Lumbar degenerative disk disease is a serious health problem for more than 70 million Americans. Repetitive spinal loading is a major factor in the onset of the disease. Treatment options include physiotherapy, pain management, and surgery. Although a well-known correlation exists between excessive or prolonged mechanical loading and degenerative disk disease, the etiology of this process is poorly understood.
New research has shown that mechanical and chemical factors affect nutrition of the disk via diffusion from blood vessels in the endplate. Disruption of the diffusion process, typically resulting from thickening or sclerosis of the endplate, may have a negative impact on overall disk homeostasis.
“I was just beginning my career and an OREF Young Investigator Grant is a wonderful opportunity for faculty and clinician scientists to foster new ideas,” he said. “OREF supports research projects that have enormous potential for improving the field of orthopaedics and what orthopaedists can do in our clinical practices.”
Nimodipine is a dihydropyridine calcium channel blocker originally approved for the treatment of hypertension. It is currently used for prevention of cerebral vasospasm and resultant ischemia following subarachnoid hemorrhage. In one preclinical study, nimodipine was shown to improve the vascularity of the vertebral endplate; in another study, it improved intervertebral disk diffusion.
“This inspired me to conduct an original investigation to see if nimodipine can have a beneficial effect in improving the vasculature or vascularity of the endplate, as well as foster diffusion into the disk to keep it healthy,” said Dr. Lawrence.
Research goals and methodology
Dr. Lawrence defined the following two main goals for his study:
- Demonstrate that cyclic loading-induced chronic intervertebral disk degeneration is mediated by a diffusion pathway.
- Investigate whether nimodipine prevents degenerative changes to the vertebral endplates and the intervertebral disk in a setting of chronic high-frequency loading.
In collaboration with Dr. Eric Ledet, an assistant professor of biomedical engineering at Rensselaer Polytechnic Institute (RPI) in Troy, N.Y., Dr. Lawrence and his research team used a large-animal model to create loading-induced disk degeneration and assess the therapeutic benefits of nimodipine on diffusion and intervertebral disk health. “We used the existing model developed by Dr. Ledet and his lab at RPI,” Dr. Lawrence explained. “We implanted loading devices into live New Zealand white rabbits, which gave us the ability to load a disk at a rate that we could control.”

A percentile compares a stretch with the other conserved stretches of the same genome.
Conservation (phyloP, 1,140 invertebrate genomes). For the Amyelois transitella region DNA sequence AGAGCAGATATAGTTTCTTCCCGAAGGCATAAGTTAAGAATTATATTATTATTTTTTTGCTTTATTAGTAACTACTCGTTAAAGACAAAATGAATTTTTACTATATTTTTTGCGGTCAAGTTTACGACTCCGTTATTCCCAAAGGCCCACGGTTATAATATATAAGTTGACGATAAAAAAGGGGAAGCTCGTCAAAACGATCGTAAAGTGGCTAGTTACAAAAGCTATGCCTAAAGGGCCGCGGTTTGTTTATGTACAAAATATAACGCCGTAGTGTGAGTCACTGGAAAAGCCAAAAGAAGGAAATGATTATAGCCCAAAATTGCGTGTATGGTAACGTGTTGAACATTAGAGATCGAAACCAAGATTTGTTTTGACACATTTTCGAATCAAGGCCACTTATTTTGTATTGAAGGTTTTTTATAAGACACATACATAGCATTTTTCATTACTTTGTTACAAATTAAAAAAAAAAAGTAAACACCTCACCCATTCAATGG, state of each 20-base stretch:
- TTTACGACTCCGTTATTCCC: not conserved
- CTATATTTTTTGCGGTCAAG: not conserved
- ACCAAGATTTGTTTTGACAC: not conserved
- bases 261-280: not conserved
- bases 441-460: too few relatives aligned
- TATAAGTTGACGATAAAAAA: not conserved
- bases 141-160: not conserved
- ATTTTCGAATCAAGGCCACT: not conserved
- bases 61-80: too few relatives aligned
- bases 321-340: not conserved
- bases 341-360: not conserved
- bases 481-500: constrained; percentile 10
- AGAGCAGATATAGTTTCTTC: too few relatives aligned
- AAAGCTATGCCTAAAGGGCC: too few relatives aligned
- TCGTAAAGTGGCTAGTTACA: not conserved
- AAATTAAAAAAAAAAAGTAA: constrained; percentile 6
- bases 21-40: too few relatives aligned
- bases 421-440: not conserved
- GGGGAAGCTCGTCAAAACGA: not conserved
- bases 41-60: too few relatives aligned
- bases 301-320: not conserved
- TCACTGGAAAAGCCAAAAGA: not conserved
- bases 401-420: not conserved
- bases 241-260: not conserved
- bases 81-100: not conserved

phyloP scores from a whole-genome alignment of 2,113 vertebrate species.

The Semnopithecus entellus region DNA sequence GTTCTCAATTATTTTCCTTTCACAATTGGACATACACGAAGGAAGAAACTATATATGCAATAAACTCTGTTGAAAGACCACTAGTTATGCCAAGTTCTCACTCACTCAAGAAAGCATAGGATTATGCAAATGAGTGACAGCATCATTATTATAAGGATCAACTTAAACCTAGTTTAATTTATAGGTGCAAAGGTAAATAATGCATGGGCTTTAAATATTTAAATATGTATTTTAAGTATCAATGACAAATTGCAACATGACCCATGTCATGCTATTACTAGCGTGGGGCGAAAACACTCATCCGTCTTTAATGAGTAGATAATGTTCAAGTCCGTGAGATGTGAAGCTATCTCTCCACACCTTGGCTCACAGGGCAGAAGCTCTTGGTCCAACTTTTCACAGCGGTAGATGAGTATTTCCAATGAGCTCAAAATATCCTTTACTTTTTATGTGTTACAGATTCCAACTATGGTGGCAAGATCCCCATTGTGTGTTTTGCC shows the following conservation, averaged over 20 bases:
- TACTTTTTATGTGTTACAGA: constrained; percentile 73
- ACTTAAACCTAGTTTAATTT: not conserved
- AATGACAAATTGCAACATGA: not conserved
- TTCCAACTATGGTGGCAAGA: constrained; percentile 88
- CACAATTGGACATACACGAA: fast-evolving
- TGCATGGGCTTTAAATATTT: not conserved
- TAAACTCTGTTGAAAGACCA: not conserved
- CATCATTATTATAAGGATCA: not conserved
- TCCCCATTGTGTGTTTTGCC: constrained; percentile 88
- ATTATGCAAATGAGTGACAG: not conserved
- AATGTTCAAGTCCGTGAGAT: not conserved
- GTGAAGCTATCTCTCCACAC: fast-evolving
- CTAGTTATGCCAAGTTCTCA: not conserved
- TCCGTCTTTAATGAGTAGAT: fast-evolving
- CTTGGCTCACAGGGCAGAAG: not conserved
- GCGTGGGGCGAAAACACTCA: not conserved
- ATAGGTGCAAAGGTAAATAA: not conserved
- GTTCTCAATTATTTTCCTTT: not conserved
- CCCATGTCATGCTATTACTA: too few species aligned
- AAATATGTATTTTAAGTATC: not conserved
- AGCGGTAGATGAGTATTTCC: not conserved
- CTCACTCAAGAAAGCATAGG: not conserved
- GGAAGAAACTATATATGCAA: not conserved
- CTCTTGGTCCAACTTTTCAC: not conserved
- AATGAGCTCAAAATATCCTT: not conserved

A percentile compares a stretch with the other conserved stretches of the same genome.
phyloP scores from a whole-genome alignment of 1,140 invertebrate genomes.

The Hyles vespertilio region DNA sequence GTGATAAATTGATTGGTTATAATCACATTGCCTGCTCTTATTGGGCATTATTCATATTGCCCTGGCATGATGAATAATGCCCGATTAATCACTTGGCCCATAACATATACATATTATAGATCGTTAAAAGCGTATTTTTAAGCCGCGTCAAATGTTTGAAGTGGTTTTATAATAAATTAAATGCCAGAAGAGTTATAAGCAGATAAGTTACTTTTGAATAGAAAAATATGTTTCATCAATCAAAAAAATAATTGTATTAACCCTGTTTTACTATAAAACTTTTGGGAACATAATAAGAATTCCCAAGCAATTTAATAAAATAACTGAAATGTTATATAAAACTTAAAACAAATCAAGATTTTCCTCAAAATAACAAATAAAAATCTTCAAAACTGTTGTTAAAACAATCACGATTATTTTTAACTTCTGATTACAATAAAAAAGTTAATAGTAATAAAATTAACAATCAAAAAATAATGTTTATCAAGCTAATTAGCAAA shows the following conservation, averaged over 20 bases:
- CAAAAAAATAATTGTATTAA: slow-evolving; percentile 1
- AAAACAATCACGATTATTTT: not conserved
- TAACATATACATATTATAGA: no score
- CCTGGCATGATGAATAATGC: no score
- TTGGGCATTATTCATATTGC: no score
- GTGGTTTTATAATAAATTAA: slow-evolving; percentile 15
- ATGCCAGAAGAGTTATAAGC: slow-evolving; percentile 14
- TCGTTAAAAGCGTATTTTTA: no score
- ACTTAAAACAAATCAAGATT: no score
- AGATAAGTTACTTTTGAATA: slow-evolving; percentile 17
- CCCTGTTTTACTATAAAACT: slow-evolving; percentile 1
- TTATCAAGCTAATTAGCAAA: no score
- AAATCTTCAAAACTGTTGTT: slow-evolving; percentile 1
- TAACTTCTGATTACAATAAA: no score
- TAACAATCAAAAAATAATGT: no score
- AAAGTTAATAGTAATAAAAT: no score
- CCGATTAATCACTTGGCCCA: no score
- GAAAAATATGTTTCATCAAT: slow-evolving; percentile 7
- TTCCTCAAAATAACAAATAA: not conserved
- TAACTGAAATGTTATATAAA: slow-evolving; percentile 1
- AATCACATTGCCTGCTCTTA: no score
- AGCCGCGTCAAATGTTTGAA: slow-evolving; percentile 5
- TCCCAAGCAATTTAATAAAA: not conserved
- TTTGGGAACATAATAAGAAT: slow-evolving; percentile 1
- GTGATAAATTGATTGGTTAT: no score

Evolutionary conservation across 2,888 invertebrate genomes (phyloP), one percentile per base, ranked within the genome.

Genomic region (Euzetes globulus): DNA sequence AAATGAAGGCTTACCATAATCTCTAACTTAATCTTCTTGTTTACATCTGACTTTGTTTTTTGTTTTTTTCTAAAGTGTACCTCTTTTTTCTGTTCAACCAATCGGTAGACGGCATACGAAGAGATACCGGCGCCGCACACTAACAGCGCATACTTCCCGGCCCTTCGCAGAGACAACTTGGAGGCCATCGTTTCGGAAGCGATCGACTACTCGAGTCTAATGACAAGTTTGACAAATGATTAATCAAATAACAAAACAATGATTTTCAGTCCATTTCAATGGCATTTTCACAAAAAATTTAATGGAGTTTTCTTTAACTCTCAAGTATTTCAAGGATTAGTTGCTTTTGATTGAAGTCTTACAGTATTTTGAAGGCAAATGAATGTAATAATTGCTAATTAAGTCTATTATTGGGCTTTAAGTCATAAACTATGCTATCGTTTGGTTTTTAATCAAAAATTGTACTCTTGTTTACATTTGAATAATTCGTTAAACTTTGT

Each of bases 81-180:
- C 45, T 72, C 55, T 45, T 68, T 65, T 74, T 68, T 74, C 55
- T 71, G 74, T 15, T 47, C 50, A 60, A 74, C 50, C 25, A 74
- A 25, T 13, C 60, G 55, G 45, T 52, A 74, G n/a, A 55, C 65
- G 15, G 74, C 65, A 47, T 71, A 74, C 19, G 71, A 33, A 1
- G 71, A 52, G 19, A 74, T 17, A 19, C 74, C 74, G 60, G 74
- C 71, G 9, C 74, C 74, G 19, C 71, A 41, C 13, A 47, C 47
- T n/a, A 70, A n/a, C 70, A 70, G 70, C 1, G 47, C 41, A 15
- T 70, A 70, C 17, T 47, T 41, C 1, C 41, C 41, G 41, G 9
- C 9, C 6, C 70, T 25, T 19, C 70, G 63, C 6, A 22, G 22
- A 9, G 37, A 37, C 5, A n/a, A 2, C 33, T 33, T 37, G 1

After 6 months, Dr. Lawrence and his research team used imaging and histologic methods to evaluate the intervertebral disks, endplates, and subchondral bone of the specimens for the extent and mechanism of changes. Intervertebral disk degeneration was quantified by a scoring system that included the following measures:
- disk height loss
- osteophyte formation
- reduced magnetic resonance imaging (MRI) T2 signal intensity
- proteoglycan loss
- fibrosis of the nucleus pulposus
- lamellar disorganization
- matrix homeostasis
Endplate and subchondral bone changes were determined by bony endplate thickness and shape, subchondral bone density, vessel density, endplate cartilage thickness, evidence of endochondral bone formation, and inflammation. Trans-endplate diffusion was quantified by postcontrast enhanced MRI T1 mapping.
Standard MRI measurement techniques showed that using nimodipine increased diffusion rates into the disk by about 10 percent. This is a significant clinical result because it shows for the first time that the prognosis of long-term spinal degeneration can be mediated by a pharmacologic intervention that stimulates endplate diffusion.
“Restoration of the vascular supply to the vertebral endplate and maintenance of the diffusion pathway to the disk is a novel approach to both prevention and treatment for degenerative changes to the disk,” said Dr. Lawrence. Based on this work and future research, Dr. Lawrence hopes that at some point, patients will be able to take a tablet, receive an injection, or have a device implanted in the spine to deliver medication to the disk at the onset of symptoms, forestalling what would otherwise be a continuous disease progression. This type of intervention would be especially beneficial to groups at high risk for degenerative disk disease, such as construction workers, laborers, and athletes.
Mark Crawford is a contributing writer for OREF. He can be reached at firstname.lastname@example.org